In my experience, the international marketplace has a century-old history of utilizing tunnels for underground infrastructure and utility needs. Tunneling and microtunneling are widely accepted in many international markets. The international market is mature and somewhat saturated. I am aware more tunnels were being constructed in Canada in recent years and there are many more being planned for the next few years. I have also noticed that more international tunneling contractors are competing in the Canadian marketplace. This could be an indication that some of the international market is drying up and Canada is the place for future tunneling.
How would you describe the state of the trenchless market in Canada?
Canada has several experienced contractors with proven and matured trenchless technologies capable of meeting both infrastructure renewal and new infrastructure installations in the Canadian marketplace. The engineers have gained more knowledge through education and experience and have developed design practices and specifications for trenchless installations. They are more comfortable and confident in recommending various trenchless options. Canada’s trenchless market is evolving. Much of the underground infrastructure is aging and reaching its design limits. With growth, space limitations and construction impact on the environment in mind, more municipalities are exploring trenchless installation options for their future infrastructure needs. Therefore, Canada should have a very bright trenchless market in the future.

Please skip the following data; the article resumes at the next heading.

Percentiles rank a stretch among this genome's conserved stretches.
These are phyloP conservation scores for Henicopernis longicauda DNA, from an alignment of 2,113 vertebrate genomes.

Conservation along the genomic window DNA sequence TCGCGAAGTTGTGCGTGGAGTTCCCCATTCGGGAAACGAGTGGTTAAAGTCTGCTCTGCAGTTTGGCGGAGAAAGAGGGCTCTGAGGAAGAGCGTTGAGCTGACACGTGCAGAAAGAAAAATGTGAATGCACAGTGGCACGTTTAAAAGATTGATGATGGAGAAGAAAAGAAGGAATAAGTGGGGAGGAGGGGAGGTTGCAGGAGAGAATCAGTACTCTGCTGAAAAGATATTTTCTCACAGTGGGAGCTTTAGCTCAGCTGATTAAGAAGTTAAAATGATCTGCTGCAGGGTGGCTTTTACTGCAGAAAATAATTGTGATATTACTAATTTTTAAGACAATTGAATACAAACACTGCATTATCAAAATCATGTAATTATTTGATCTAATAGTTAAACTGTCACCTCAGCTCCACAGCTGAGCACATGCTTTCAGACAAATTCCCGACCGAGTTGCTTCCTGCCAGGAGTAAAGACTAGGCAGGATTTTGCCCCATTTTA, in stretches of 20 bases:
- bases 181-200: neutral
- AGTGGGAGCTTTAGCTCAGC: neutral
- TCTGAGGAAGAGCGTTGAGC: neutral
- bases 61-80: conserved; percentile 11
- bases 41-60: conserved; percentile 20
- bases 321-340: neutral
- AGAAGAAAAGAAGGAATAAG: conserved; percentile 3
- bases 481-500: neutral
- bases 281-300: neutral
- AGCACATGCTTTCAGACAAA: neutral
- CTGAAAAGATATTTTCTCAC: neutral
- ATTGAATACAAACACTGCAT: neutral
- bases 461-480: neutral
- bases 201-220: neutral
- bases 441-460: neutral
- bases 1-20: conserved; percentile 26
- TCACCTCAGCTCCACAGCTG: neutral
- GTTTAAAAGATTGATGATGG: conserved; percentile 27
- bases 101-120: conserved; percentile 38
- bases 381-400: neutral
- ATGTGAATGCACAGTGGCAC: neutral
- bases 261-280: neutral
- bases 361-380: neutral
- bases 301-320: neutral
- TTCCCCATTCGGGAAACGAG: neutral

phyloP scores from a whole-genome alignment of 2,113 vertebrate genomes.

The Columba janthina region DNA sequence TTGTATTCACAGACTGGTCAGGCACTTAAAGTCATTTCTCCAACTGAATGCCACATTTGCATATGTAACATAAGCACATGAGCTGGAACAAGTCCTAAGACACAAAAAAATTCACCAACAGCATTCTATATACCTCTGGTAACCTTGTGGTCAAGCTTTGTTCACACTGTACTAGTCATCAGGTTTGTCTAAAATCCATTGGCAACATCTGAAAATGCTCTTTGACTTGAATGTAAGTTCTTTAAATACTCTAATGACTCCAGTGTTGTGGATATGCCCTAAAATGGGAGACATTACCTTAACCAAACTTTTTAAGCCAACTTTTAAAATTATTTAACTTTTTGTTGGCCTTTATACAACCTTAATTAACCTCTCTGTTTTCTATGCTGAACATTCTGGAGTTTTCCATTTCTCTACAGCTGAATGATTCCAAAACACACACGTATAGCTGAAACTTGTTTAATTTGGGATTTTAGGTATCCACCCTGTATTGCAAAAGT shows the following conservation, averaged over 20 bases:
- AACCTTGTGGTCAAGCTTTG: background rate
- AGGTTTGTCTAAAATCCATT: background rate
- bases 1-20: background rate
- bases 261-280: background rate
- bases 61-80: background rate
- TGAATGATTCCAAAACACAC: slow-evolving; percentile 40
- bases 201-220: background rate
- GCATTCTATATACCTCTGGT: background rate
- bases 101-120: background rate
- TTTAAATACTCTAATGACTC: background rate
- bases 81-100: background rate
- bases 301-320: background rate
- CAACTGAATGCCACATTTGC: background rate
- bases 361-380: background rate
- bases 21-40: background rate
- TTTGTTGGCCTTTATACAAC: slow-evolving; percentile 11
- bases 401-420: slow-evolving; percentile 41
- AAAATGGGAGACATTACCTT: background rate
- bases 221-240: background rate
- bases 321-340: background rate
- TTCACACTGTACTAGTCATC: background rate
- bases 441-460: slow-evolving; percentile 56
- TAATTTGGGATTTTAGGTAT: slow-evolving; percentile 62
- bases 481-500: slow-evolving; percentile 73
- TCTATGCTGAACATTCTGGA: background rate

Where do you see trenchless technology heading in the short term and long term in Canada?
In the short term, trenchless technology will continue to be the preferred option for infrastructure renewal and new infrastructure installations for growth in major municipalities, as many will face space limitations and concern with the environmental impact of construction on the communities.